A Message from President Andrew Hamilton on Ukraine
Date: February 28, 2022
TO: The NYU Community
FROM: President Andrew Hamilton
Dear Members of the NYU Community,
In the few days since I spoke about Russia’s deplorable attack on Ukraine during last week’s University Senate meeting, some of our worst fears have begun to be realized.
Casualties are tragically mounting. The war’s destruction has not, of course, been limited to combatants — civilians have been killed and ordinary life has been upended, with hundreds of thousands now refugees even as others take refuge in bomb shelters or collect bottles to make Molotov cocktails to use against invading Russian troops. Worst of all, in an all-too-stark demonstration of how readily war can escalate, Russia’s president — ostensibly in reaction to non-military responses by nations opposed to his aggression — has rashly invoked his country’s nuclear arsenal, setting the world on edge.
These hostilities may be taking place far away from our campuses, but they are seldom far from our thoughts, and our hearts are with those suffering amidst all the senseless brutality. And as a university defined by and proud of its global character, no event such as this — which draws in so many nations — leaves us untouched.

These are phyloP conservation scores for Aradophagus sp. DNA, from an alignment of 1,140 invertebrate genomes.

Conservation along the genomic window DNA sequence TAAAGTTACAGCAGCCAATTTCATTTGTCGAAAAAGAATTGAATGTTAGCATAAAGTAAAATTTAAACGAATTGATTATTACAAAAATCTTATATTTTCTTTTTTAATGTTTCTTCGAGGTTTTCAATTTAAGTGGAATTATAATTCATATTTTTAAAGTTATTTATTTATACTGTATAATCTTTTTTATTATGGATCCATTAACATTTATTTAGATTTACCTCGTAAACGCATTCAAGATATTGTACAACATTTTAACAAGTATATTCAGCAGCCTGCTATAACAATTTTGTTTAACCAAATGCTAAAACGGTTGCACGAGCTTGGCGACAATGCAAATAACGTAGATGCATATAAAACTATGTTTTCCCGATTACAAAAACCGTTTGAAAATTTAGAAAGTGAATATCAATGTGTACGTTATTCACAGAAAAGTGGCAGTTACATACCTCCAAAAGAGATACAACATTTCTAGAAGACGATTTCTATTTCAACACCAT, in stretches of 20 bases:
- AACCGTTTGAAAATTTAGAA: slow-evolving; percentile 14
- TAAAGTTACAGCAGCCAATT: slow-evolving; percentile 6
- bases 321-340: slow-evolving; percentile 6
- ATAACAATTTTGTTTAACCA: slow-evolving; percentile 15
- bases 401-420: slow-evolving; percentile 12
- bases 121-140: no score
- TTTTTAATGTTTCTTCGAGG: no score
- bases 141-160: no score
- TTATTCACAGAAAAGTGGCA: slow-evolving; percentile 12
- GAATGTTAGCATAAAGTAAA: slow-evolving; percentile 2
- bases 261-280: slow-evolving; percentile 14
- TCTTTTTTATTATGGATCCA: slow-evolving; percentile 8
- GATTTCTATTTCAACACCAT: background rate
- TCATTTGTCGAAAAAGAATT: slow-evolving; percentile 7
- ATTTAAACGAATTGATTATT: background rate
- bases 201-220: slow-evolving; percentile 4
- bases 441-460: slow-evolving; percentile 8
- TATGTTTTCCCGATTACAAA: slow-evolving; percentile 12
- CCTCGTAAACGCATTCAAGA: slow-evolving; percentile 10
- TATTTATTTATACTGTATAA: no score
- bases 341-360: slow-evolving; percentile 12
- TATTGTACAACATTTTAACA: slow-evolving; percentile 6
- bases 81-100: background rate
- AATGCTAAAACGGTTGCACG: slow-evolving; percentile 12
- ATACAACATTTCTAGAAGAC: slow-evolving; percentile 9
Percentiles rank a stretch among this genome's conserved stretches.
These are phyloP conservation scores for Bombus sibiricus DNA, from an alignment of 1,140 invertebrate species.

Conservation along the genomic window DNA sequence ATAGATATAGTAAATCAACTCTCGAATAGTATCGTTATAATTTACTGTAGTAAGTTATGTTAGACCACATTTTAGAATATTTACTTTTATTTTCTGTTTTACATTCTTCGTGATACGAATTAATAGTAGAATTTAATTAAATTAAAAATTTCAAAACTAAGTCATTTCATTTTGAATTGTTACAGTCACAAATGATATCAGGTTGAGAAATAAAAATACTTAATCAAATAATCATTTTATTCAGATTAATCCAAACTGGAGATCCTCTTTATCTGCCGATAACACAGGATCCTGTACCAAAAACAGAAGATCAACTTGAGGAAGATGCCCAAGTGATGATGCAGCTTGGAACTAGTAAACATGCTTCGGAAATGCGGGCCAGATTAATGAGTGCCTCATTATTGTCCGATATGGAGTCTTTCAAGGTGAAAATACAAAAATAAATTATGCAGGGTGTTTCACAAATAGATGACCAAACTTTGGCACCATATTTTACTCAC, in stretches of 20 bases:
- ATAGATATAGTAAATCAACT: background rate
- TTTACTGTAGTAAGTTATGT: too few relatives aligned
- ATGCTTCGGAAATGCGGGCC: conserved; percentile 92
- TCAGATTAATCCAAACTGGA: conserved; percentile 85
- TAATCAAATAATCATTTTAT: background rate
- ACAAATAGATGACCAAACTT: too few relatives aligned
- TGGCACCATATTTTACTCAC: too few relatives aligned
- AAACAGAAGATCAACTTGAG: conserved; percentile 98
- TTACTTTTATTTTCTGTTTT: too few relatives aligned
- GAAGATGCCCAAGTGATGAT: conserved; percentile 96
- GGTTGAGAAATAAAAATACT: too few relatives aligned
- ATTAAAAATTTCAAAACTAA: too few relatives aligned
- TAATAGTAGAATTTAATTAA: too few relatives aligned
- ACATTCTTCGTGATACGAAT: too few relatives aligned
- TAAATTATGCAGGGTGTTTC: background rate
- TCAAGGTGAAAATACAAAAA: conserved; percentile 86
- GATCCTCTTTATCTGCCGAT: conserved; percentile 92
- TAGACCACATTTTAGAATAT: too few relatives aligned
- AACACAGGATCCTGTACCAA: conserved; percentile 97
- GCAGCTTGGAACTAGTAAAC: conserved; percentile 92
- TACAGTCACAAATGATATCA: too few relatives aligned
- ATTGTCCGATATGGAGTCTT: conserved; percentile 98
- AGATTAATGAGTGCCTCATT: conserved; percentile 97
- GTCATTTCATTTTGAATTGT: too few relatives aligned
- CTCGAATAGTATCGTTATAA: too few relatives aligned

In times such as these, coming together helps us overcome our fears and strengthens our resolve. We draw strength from one another. To that end, there will be a Vigil for Ukraine this afternoon sponsored by the Student Government Assembly and others at 5:00 pm at the Kimmel Steps; all are invited.
NYU has additional resources to assist those struggling with the alarm and bewilderment caused by what is happening in Ukraine. Among other resources:
- The Wellness Exchange is available 24/7 for students
- NYU’s Employee Assistance Plan is available 24/7 for employees
- Our Office of Global Services may be able to assist students and scholars from the region who are encountering difficulties or disruptions
While all these services are there to support you, sometimes what’s most needed is a friend, a colleague, a roommate, or a classmate being kind, listening carefully, or extending a hand to support us as we react to worrying news. Remember that those from Ukrainian backgrounds are under particular strain. We have reached out to them to provide a variety of resources and support. We should make a special effort to be generous, and patient with one another at this time. And we should all be mindful that this dispute is with the government of Russia, not Russian students, faculty or staff at NYU.
I feel certain I speak for our entire community in appealing for a swift end to the combat, urging a de-escalation of the hostilities, offering compassion and support to the people of Ukraine, and hoping for the success of diplomacy.